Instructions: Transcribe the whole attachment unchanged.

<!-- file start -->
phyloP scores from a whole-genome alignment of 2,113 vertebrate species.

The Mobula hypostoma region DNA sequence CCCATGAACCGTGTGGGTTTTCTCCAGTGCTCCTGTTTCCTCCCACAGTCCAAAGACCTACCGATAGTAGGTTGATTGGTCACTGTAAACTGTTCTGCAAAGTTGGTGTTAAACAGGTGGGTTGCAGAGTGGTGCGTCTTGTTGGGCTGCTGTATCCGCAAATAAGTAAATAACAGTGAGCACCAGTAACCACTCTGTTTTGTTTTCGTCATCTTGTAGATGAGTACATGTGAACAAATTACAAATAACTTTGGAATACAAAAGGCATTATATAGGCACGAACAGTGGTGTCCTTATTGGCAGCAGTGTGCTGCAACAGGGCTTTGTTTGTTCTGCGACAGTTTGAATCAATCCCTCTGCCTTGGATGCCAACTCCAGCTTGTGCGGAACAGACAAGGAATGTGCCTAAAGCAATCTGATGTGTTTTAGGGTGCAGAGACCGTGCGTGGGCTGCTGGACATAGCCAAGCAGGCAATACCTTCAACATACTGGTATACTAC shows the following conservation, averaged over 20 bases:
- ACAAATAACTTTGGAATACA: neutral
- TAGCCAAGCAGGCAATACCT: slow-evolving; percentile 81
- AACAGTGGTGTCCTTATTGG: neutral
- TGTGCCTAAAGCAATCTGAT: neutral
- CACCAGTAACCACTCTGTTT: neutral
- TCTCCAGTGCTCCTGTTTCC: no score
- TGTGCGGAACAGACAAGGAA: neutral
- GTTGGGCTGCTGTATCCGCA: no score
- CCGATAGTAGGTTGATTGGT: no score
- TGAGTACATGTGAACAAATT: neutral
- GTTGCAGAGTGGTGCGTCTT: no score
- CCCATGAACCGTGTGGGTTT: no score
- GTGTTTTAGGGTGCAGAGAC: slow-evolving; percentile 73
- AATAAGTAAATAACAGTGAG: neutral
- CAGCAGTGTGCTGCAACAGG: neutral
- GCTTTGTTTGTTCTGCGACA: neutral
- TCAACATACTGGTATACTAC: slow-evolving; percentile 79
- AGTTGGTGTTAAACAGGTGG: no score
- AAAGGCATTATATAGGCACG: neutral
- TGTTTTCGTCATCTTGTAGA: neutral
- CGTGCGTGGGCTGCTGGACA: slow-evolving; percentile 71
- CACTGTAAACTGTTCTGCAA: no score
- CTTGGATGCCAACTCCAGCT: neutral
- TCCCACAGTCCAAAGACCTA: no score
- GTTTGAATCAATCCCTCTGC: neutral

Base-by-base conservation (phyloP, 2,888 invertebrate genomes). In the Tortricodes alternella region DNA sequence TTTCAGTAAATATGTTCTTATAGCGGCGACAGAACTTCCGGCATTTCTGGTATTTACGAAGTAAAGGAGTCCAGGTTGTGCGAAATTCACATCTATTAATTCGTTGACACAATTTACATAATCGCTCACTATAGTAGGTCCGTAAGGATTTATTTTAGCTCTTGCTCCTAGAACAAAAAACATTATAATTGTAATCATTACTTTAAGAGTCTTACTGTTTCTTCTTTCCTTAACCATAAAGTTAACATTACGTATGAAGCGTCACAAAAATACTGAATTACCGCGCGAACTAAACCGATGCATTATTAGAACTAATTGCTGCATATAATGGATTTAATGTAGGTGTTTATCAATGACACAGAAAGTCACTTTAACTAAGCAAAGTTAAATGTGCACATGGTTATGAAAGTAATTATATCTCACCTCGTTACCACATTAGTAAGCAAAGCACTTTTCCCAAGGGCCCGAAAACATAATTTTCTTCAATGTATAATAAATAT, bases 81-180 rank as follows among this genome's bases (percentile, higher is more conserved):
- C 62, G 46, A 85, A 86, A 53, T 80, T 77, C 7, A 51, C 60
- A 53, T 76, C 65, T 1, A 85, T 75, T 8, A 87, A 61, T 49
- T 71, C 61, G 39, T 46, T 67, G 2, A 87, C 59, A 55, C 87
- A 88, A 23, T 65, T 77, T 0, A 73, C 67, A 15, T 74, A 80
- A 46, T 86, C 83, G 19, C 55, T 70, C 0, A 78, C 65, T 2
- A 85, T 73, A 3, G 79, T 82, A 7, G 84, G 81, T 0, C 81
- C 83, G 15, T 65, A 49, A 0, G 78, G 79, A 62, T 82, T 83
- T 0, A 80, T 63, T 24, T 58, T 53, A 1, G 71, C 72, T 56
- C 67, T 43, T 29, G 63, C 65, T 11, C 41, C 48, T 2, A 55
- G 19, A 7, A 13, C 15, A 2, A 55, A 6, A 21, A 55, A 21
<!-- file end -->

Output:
phyloP scores from a whole-genome alignment of 2,113 vertebrate species.

The Mobula hypostoma region DNA sequence CCCATGAACCGTGTGGGTTTTCTCCAGTGCTCCTGTTTCCTCCCACAGTCCAAAGACCTACCGATAGTAGGTTGATTGGTCACTGTAAACTGTTCTGCAAAGTTGGTGTTAAACAGGTGGGTTGCAGAGTGGTGCGTCTTGTTGGGCTGCTGTATCCGCAAATAAGTAAATAACAGTGAGCACCAGTAACCACTCTGTTTTGTTTTCGTCATCTTGTAGATGAGTACATGTGAACAAATTACAAATAACTTTGGAATACAAAAGGCATTATATAGGCACGAACAGTGGTGTCCTTATTGGCAGCAGTGTGCTGCAACAGGGCTTTGTTTGTTCTGCGACAGTTTGAATCAATCCCTCTGCCTTGGATGCCAACTCCAGCTTGTGCGGAACAGACAAGGAATGTGCCTAAAGCAATCTGATGTGTTTTAGGGTGCAGAGACCGTGCGTGGGCTGCTGGACATAGCCAAGCAGGCAATACCTTCAACATACTGGTATACTAC shows the following conservation, averaged over 20 bases:
- ACAAATAACTTTGGAATACA: neutral
- TAGCCAAGCAGGCAATACCT: slow-evolving; percentile 81
- AACAGTGGTGTCCTTATTGG: neutral
- TGTGCCTAAAGCAATCTGAT: neutral
- CACCAGTAACCACTCTGTTT: neutral
- TCTCCAGTGCTCCTGTTTCC: no score
- TGTGCGGAACAGACAAGGAA: neutral
- GTTGGGCTGCTGTATCCGCA: no score
- CCGATAGTAGGTTGATTGGT: no score
- TGAGTACATGTGAACAAATT: neutral
- GTTGCAGAGTGGTGCGTCTT: no score
- CCCATGAACCGTGTGGGTTT: no score
- GTGTTTTAGGGTGCAGAGAC: slow-evolving; percentile 73
- AATAAGTAAATAACAGTGAG: neutral
- CAGCAGTGTGCTGCAACAGG: neutral
- GCTTTGTTTGTTCTGCGACA: neutral
- TCAACATACTGGTATACTAC: slow-evolving; percentile 79
- AGTTGGTGTTAAACAGGTGG: no score
- AAAGGCATTATATAGGCACG: neutral
- TGTTTTCGTCATCTTGTAGA: neutral
- CGTGCGTGGGCTGCTGGACA: slow-evolving; percentile 71
- CACTGTAAACTGTTCTGCAA: no score
- CTTGGATGCCAACTCCAGCT: neutral
- TCCCACAGTCCAAAGACCTA: no score
- GTTTGAATCAATCCCTCTGC: neutral

Base-by-base conservation (phyloP, 2,888 invertebrate genomes). In the Tortricodes alternella region DNA sequence TTTCAGTAAATATGTTCTTATAGCGGCGACAGAACTTCCGGCATTTCTGGTATTTACGAAGTAAAGGAGTCCAGGTTGTGCGAAATTCACATCTATTAATTCGTTGACACAATTTACATAATCGCTCACTATAGTAGGTCCGTAAGGATTTATTTTAGCTCTTGCTCCTAGAACAAAAAACATTATAATTGTAATCATTACTTTAAGAGTCTTACTGTTTCTTCTTTCCTTAACCATAAAGTTAACATTACGTATGAAGCGTCACAAAAATACTGAATTACCGCGCGAACTAAACCGATGCATTATTAGAACTAATTGCTGCATATAATGGATTTAATGTAGGTGTTTATCAATGACACAGAAAGTCACTTTAACTAAGCAAAGTTAAATGTGCACATGGTTATGAAAGTAATTATATCTCACCTCGTTACCACATTAGTAAGCAAAGCACTTTTCCCAAGGGCCCGAAAACATAATTTTCTTCAATGTATAATAAATAT, bases 81-180 rank as follows among this genome's bases (percentile, higher is more conserved):
- C 62, G 46, A 85, A 86, A 53, T 80, T 77, C 7, A 51, C 60
- A 53, T 76, C 65, T 1, A 85, T 75, T 8, A 87, A 61, T 49
- T 71, C 61, G 39, T 46, T 67, G 2, A 87, C 59, A 55, C 87
- A 88, A 23, T 65, T 77, T 0, A 73, C 67, A 15, T 74, A 80
- A 46, T 86, C 83, G 19, C 55, T 70, C 0, A 78, C 65, T 2
- A 85, T 73, A 3, G 79, T 82, A 7, G 84, G 81, T 0, C 81
- C 83, G 15, T 65, A 49, A 0, G 78, G 79, A 62, T 82, T 83
- T 0, A 80, T 63, T 24, T 58, T 53, A 1, G 71, C 72, T 56
- C 67, T 43, T 29, G 63, C 65, T 11, C 41, C 48, T 2, A 55
- G 19, A 7, A 13, C 15, A 2, A 55, A 6, A 21, A 55, A 21